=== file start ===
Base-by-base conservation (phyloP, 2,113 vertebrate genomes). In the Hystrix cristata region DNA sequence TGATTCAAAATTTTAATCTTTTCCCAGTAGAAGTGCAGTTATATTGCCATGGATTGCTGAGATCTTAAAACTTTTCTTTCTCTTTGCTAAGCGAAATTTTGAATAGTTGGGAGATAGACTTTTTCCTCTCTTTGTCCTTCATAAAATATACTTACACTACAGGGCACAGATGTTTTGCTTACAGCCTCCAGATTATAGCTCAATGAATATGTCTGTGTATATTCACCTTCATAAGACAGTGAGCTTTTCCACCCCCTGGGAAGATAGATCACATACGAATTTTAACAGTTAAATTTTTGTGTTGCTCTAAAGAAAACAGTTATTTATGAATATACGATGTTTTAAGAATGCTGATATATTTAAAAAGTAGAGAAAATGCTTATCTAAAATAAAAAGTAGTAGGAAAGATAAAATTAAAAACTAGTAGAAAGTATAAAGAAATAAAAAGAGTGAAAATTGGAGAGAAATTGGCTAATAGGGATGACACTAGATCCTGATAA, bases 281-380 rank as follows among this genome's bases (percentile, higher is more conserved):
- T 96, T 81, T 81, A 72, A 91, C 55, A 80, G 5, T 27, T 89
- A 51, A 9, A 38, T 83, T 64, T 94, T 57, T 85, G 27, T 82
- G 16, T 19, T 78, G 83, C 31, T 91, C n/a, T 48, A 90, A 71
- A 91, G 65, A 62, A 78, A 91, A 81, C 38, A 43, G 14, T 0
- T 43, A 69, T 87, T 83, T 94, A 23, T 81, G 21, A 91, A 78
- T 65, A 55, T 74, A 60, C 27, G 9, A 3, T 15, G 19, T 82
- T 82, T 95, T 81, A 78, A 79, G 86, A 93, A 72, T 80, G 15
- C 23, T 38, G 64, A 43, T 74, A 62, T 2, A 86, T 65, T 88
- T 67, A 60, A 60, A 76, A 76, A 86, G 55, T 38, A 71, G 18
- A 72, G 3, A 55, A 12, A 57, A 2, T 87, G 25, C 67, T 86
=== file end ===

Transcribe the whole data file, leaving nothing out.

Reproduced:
Base-by-base conservation (phyloP, 2,113 vertebrate genomes). In the Hystrix cristata region DNA sequence TGATTCAAAATTTTAATCTTTTCCCAGTAGAAGTGCAGTTATATTGCCATGGATTGCTGAGATCTTAAAACTTTTCTTTCTCTTTGCTAAGCGAAATTTTGAATAGTTGGGAGATAGACTTTTTCCTCTCTTTGTCCTTCATAAAATATACTTACACTACAGGGCACAGATGTTTTGCTTACAGCCTCCAGATTATAGCTCAATGAATATGTCTGTGTATATTCACCTTCATAAGACAGTGAGCTTTTCCACCCCCTGGGAAGATAGATCACATACGAATTTTAACAGTTAAATTTTTGTGTTGCTCTAAAGAAAACAGTTATTTATGAATATACGATGTTTTAAGAATGCTGATATATTTAAAAAGTAGAGAAAATGCTTATCTAAAATAAAAAGTAGTAGGAAAGATAAAATTAAAAACTAGTAGAAAGTATAAAGAAATAAAAAGAGTGAAAATTGGAGAGAAATTGGCTAATAGGGATGACACTAGATCCTGATAA, bases 281-380 rank as follows among this genome's bases (percentile, higher is more conserved):
- T 96, T 81, T 81, A 72, A 91, C 55, A 80, G 5, T 27, T 89
- A 51, A 9, A 38, T 83, T 64, T 94, T 57, T 85, G 27, T 82
- G 16, T 19, T 78, G 83, C 31, T 91, C n/a, T 48, A 90, A 71
- A 91, G 65, A 62, A 78, A 91, A 81, C 38, A 43, G 14, T 0
- T 43, A 69, T 87, T 83, T 94, A 23, T 81, G 21, A 91, A 78
- T 65, A 55, T 74, A 60, C 27, G 9, A 3, T 15, G 19, T 82
- T 82, T 95, T 81, A 78, A 79, G 86, A 93, A 72, T 80, G 15
- C 23, T 38, G 64, A 43, T 74, A 62, T 2, A 86, T 65, T 88
- T 67, A 60, A 60, A 76, A 76, A 86, G 55, T 38, A 71, G 18
- A 72, G 3, A 55, A 12, A 57, A 2, T 87, G 25, C 67, T 86